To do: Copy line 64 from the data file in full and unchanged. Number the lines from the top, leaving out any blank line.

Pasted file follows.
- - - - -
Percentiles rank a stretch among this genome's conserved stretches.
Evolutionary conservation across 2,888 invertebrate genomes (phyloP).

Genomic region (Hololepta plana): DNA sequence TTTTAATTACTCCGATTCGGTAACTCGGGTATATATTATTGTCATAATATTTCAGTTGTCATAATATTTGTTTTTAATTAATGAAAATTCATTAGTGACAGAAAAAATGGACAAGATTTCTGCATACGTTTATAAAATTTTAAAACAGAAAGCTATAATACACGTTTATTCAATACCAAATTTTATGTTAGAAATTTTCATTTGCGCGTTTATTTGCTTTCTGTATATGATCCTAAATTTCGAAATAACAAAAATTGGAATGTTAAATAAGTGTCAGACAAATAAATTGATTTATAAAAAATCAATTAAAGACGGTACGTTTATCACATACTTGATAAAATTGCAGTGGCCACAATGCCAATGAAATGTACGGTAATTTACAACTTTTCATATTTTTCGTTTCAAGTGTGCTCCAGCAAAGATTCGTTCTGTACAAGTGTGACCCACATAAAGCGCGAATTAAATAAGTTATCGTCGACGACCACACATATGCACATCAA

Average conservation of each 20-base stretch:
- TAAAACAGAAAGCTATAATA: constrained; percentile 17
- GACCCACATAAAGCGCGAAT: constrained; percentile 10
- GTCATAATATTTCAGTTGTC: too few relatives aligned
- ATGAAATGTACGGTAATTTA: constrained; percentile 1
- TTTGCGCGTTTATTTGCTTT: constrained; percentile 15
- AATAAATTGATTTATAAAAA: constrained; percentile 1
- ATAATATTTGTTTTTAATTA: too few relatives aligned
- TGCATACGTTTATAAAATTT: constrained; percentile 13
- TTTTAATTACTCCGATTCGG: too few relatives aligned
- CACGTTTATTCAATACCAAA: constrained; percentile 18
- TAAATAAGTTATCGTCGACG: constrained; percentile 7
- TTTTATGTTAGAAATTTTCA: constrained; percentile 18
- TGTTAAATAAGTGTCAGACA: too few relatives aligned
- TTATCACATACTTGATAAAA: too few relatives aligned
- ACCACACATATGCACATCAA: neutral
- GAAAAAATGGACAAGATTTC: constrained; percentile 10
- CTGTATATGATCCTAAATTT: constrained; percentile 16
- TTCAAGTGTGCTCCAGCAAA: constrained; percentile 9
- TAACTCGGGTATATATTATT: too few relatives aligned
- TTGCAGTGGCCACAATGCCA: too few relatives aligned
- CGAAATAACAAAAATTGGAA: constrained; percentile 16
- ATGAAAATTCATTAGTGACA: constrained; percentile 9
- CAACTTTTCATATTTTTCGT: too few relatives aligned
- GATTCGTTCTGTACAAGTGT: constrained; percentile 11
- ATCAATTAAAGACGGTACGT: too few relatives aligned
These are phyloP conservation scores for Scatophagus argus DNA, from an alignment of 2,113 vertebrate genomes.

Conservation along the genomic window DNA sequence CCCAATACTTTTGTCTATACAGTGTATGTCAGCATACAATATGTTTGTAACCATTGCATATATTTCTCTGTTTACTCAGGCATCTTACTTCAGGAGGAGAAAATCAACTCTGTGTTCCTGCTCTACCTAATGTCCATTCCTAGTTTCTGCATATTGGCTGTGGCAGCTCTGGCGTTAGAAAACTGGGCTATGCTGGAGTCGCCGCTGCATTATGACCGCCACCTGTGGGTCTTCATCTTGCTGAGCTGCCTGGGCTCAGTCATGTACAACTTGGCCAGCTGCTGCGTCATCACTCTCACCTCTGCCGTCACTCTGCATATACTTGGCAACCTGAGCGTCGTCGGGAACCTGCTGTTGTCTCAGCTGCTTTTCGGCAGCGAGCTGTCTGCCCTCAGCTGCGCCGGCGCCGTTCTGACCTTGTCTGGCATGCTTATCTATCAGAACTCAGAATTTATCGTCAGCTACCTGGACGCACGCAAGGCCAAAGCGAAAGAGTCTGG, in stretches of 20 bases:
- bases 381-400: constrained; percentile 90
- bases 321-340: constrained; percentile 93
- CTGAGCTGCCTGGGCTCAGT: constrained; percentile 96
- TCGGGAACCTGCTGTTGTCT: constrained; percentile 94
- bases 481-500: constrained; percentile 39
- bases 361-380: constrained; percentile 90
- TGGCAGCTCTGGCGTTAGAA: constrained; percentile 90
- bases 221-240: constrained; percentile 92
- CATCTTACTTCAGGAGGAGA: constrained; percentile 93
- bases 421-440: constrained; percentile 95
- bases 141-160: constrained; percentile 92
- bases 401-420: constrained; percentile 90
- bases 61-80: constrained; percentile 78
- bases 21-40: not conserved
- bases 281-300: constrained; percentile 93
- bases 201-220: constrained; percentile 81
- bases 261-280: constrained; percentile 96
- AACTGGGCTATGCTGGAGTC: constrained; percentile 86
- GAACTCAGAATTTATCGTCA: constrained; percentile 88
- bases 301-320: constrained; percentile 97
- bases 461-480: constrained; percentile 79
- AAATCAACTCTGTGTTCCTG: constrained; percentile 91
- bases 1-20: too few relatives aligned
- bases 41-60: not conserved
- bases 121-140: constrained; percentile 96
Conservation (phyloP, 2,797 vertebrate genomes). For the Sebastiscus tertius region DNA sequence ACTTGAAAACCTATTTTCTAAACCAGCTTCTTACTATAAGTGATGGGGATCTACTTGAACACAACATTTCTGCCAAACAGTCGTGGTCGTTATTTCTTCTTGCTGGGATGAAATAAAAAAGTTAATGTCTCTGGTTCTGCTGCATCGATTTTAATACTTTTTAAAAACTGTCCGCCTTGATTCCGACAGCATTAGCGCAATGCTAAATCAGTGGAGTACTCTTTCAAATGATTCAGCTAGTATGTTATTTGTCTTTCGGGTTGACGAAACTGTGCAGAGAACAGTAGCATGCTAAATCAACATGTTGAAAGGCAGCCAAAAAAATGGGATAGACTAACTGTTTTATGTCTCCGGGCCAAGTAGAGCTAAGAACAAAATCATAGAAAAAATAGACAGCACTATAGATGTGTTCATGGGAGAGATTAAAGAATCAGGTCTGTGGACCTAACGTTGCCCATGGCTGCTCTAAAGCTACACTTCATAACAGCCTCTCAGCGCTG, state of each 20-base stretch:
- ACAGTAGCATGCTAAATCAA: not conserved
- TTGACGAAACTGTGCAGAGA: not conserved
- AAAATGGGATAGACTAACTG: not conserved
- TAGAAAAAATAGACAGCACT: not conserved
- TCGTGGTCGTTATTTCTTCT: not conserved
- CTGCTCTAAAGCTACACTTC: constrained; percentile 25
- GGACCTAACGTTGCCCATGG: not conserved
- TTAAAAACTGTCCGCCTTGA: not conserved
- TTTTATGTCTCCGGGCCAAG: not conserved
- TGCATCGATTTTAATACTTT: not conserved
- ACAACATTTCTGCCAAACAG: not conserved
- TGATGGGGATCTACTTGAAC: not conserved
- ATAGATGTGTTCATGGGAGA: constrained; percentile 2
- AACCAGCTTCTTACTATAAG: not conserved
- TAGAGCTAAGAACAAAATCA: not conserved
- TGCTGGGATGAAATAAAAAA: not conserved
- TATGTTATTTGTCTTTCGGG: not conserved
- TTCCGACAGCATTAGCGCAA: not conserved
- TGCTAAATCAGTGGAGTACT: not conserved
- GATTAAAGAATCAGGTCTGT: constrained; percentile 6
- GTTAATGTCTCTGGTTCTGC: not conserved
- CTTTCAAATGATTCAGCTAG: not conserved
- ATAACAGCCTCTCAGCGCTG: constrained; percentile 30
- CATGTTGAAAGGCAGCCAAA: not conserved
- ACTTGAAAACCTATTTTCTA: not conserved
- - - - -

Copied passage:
- GGACCTAACGTTGCCCATGG: not conserved